The Kingdom of France in the Middle Ages (roughly, from the 5th century to the middle of the 15th century; for the period before Hugh Capet's accession to the throne, see Francia and Carolingian Empire) was marked by the expansion of royal control by the House of Capet (987–1328); their struggles with the virtually independent principalities (duchies and counties, such as the Norman and Angevin regions) that had developed following the Viking invasions and through the piecemeal dismantling of the Carolingian Empire and West Francia (843–987); the creation and extension of administrative/state control (notably under Philip II Augustus and Louis IX) in the 13th century; the rise of the House of Valois (1328–1589) and the protracted dynastic crisis of the Hundred Years' War with the Kingdom of England (1337–1453) compounded by the catastrophic Black Death epidemic (1348), which laid the seeds for a more centralized and expanded state in the early modern period and the creation of a sense of French identity.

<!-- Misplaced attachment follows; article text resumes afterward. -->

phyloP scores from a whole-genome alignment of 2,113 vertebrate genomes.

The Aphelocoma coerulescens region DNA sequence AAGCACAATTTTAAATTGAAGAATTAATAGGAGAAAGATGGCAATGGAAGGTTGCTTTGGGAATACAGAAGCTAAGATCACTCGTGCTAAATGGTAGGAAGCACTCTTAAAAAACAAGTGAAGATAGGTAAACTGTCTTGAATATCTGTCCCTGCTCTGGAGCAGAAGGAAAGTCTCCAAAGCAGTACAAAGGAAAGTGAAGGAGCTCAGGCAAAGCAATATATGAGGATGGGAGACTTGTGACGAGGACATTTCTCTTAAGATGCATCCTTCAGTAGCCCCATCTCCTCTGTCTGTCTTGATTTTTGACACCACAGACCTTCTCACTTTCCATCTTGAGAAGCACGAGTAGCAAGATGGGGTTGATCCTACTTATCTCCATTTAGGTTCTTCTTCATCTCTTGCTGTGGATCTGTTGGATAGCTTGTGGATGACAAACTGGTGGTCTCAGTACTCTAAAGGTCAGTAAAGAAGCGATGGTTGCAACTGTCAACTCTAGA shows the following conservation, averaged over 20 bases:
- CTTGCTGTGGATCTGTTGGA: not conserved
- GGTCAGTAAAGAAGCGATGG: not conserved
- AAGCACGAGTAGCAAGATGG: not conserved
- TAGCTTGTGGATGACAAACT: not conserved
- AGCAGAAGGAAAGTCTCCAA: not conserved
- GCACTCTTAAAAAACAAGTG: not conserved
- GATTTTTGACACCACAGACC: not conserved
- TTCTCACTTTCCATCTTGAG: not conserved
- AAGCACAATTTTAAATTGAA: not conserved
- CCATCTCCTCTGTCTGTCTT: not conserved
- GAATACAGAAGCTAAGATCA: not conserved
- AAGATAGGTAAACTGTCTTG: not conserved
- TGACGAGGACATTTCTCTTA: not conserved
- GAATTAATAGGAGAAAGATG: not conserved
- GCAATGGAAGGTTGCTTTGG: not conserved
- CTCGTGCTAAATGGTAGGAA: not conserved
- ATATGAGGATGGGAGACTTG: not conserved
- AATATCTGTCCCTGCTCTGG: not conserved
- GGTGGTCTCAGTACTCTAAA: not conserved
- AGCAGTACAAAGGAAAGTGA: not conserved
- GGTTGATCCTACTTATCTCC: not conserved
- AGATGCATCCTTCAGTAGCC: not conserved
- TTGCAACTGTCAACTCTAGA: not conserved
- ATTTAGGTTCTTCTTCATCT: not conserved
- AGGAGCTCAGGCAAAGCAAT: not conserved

1. Louis Autard was born in 1340 in France. He died in 1400 in France. Louis was employed as Lord of the Graneries. He joined religion Protestant.
Louis married Sybille De Ferrus in France.
Louis and Sybille had the following children:
+ 2 M i Pierre Autard was born in 1370. He died in 1430.